Why Situational Awareness Is Not Enough – Forward Observer Shop

Why Situational Awareness Is Not Enough

One of our greatest challenges as intelligence folks involved in a neighborhood watch program, community security team, or preparedness group is maintaining situational awareness on the important things happening beyond of our line of sight.

Crime is a persistent problem in much of the country. There are crimes happening all around us that we never even know about, and being aware of crime in our area and current crime trends could save us a lot of pain. Case in point: several months ago, a friend of mine who’s a police officer in here central Texas called and told me about a new crime trend.

Thieves were driving around neighborhoods and looking for trucks and SUVs with any kind of NRA, military, or weapon decals. The thinking went that those people were more likely to have stored a firearm in their vehicle overnight, and the thieves were correct. Criminals were stealing dozens of firearms out of these vehicles, which presumably were then sold or used in the commission of other crimes. In this case, I don’t necessarily need to know who is breaking into vehicles to steal firearms or what the gang is, and I don’t necessarily need to know the effects of more criminals with access to firearms. In this case, simply being aware of the risk is enough for me to make a better decision about not storing my firearm in my truck overnight, or ever. But this kind of situational awareness isn’t going to be enough…

Let’s take last year’s Hurricane Harvey as another example. We knew that looting was happening in Houston neighborhoods. We knew that, in the worst cases and in the worst areas, people were shooting at law enforcement and humanitarian workers. Houstonians knew that it would only be a matter of time until things resumed some kind of normalcy, and so being aware of these situations was usually enough to make better decisions about safety and security.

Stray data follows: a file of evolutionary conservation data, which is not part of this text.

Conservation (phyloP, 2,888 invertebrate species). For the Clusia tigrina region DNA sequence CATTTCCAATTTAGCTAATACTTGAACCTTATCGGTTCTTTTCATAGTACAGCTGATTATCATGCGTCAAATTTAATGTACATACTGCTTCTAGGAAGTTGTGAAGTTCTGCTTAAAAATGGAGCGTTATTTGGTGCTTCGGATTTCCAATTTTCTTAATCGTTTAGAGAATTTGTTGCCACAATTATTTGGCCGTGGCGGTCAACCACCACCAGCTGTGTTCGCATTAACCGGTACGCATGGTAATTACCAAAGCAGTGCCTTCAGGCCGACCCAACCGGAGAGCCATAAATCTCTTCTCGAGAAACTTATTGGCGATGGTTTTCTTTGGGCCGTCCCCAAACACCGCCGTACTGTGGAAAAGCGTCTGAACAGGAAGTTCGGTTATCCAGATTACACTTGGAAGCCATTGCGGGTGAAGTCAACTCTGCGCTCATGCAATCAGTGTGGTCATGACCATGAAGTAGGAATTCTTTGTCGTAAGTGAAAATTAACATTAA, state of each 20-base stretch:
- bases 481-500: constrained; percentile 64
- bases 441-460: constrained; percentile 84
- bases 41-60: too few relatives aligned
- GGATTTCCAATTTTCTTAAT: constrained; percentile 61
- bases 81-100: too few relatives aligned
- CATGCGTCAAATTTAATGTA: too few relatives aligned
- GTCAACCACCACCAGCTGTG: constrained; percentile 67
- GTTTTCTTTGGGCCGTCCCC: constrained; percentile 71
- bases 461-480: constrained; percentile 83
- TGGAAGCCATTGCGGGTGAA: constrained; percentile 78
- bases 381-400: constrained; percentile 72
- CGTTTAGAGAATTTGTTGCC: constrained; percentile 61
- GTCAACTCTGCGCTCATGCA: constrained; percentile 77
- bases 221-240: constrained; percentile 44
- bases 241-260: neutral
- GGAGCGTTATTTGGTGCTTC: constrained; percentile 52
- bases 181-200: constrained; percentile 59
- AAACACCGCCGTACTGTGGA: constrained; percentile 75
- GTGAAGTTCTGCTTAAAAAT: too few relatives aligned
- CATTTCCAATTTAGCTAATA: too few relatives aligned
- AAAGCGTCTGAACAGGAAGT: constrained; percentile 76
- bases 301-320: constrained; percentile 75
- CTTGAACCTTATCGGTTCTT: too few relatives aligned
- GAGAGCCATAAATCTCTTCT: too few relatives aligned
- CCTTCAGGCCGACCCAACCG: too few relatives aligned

But the problem for us is that we may encounter a scenario where we don’t know when the lights are coming back on, and we don’t know that in a few days we’ll have a return to normal conditions. We can begin thinking about our neighborhoods and ask (and hopefully answer) the question: what will my community look like after 12 hours without power? 24 hours? 48? What will be happening in my neighborhood if people are out of work and without power for an entire week, and we don’t know when services will be restored? What are the second- and third-order effects of not having power or public services? Asking these questions is the simple part and they deserve your attention. Answering them is more difficult, but they can be answered through intelligence.

The point I want to make today is that in this instance, situational awareness is not enough. If I know that detectives and law enforcement are trying to catch the guys breaking into vehicles and stealing firearms, then I don’t necessarily need to get involved. If I know that my power is coming back on in a few hours or a few days, then I don’t necessarily need to know what’s going on in the worst areas around me.

But if law enforcement is out of commission in a without-rule-of-law scenario, and we don’t know when our power is coming back on (and neither do the criminals who are starting to loot and harass my community), then we absolutely need to have something more than situational awareness. We need situational understanding.

Let’s think about a soldier in Iraq or Afghanistan. He simply can’t be just aware that insurgents are around him. He and his leaders need some intelligence about the area. Soldiers need to have some specific expectations of what will happen when they’re on patrol, and we in community security are no different. It’s not enough to just be aware, we need to understand.